I have always been fascinated by aviation. Although architectural design has been my chosen profession, which I have found fascinating, like many others not fortunate enough to make their career as a pilot, I have spent huge chunks of my time pursuing non-professional flying… and of course reading many, many books on anything related to it. It might be surprising to some, but an interest in aviation is totally compatible with a passion for design matters. Aircraft are not only outstanding examples of engineering design, but the aerodynamic qualities that are crucial for efficient performance has also often led to great aesthetic beauty, form following function. Aircraft structures, which need to be strong and light demand innovation in form and materials. Appreciating the way in which a beautiful aeroplane is designed, made, and operated is not that far from appreciating a high-quality building.
For me, the ultimate aircraft is the glider, designed as it is for its aerodynamic soaring efficiency so that it (and its pilot) may stay aloft utilising just the energy generated by the atmosphere. Early gliders used traditional materials like wood and fabric, but in an innovative way bringing ultimate strength for minimal mass. Contemporary gliders have built on this tradition with early adoption of high strength composite materials such as glass-fibre and carbon-fibre. Glider pilots are tested not only on their ability to control their aircraft, but also must have a deep understanding of its construction and maintenance (for safety and performance reasons) as well as how the meteorological atmosphere affects and sustains it.
Literature is an important part of the architectural world – there are uncounted books on the subject covering diverse aspects of its design history and construction. In my experience there is a far smaller library of books about aviation, although some prominent author’s works have transferred beyond specialist reading (for example the French author and aviator Antoine de Saint-Exupéry). Just before the first lock-down I came across a book which in retrospect has been a real inspiration in getting me to buckle down and scratch my gliding itch properly by finally doing the work to earn my licence. It’s a rare book (although you can read the entire thing for free by downloading it from the Sailplane and Gliding archive section of their website), and I was excited a few weeks ago when I spotted a copy on an online auction site. The seller accepted my offer, so I now have my own copy. Published in 1932, and never re-printed, it’s called Kronfeld on Soaring and Gliding.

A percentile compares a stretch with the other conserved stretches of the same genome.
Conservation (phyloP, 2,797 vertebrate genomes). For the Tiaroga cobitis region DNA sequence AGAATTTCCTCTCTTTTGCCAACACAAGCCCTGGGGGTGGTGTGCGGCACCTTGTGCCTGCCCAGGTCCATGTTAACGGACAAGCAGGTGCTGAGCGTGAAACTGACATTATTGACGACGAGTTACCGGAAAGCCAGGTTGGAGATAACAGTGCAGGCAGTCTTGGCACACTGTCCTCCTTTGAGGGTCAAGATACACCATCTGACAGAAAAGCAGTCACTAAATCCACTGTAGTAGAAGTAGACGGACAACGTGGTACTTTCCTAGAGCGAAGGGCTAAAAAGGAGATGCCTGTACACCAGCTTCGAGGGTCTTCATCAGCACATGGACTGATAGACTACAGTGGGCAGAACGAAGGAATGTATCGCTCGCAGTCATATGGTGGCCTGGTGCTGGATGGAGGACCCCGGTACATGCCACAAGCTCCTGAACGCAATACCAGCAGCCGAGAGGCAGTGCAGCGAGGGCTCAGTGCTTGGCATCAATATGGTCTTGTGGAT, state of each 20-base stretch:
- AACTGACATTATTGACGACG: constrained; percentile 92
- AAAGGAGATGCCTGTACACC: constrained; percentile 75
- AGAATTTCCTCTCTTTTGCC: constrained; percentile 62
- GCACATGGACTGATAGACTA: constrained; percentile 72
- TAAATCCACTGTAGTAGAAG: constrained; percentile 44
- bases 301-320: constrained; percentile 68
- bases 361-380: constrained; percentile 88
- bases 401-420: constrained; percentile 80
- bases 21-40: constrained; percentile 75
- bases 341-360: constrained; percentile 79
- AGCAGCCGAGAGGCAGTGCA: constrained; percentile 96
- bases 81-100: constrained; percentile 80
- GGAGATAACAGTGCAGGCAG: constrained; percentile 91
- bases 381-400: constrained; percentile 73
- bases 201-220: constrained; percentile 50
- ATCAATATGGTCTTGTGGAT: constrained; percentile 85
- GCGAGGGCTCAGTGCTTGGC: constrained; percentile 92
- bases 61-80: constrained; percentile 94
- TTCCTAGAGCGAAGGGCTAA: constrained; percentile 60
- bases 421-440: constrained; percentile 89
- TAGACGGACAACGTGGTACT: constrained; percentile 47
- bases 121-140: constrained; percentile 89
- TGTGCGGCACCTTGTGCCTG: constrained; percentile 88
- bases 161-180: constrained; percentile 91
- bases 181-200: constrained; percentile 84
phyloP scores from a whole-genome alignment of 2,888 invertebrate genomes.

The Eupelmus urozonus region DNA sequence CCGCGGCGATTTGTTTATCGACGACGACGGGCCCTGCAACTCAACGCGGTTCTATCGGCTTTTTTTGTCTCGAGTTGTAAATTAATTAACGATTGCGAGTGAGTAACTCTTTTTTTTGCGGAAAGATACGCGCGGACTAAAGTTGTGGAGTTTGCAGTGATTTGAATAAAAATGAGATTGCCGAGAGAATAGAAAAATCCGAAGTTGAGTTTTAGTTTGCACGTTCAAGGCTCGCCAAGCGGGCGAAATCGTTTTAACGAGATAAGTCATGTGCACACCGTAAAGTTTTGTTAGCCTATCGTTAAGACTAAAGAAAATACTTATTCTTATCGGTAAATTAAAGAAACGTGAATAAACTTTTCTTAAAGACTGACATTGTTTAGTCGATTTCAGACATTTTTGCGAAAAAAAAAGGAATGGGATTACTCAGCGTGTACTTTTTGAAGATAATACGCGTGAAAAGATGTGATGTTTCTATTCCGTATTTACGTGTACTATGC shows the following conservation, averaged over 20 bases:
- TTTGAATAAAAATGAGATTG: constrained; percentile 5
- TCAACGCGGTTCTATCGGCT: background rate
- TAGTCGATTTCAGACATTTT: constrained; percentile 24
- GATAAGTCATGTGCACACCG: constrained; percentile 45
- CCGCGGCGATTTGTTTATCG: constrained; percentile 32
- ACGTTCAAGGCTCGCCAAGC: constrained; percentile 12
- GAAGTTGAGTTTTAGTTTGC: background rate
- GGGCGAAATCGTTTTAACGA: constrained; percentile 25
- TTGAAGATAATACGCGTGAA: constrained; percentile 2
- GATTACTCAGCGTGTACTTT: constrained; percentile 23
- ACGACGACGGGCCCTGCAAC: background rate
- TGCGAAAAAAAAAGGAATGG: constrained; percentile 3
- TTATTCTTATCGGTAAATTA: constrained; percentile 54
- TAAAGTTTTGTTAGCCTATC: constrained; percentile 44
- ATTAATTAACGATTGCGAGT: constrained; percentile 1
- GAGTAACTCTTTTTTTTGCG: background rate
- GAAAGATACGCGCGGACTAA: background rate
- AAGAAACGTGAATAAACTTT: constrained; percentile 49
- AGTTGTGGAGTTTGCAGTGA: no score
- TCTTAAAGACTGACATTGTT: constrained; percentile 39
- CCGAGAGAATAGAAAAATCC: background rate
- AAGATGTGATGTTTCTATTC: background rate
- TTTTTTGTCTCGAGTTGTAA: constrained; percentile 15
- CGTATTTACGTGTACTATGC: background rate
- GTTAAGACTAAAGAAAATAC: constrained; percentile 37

Robert Kronfeld was a pioneer glider pilot who set many landmark records for duration, height, and distance in the early days of the sport, flying at the legendary Wasserkuppe site in Germany, and elsewhere in the inter-war years. He not only helped develop many of the advanced soaring techniques that are so familiar today, but he was also deeply involved in expanding meteorological knowledge, and the design development of the modern glider. He was brave not only in his flying exploits, pushing the boundaries of human flight in an era where danger and death were the pilot’s close companions, but in his own personal ethics, an Austrian Jew who defied the Nazis by escaping to England to fly with the RAF during World War II. He could also write! This is an easy and compelling read, with a fantastic re-telling of his experiences such as his record-setting flights and travelling around Europe popularising the sport of soaring and gliding, but also the methodology and experience of designing and building these cutting-edge machines. Sadly, Kronfeld died shortly after the war testing a prototype tail-less glider.
Reading this amazing book by another ‘RK’ struck home to me what a fascinating legacy gliding has. It is an endeavour without which all forms of flying would never have existed, and which counts very special people amongst those who are its enthusiasts. Architecture is often referred to as a merging of art and technology, but in my (non-professional) experience of aviation I would argue that in many aspects of its pursuit, it is easy to see how aeronautical engineering creativity can also be compared to artistic endeavour. In fact, this is true for many aspects of applied engineering, particularly in the sphere of vehicle design. Kronfeld’s life work is a great example of this; he was a pilot first, but his consummate understanding of aircraft technology pushed design development in the field forward enormously. No wonder he is an inspiration to the designer and pilot in me.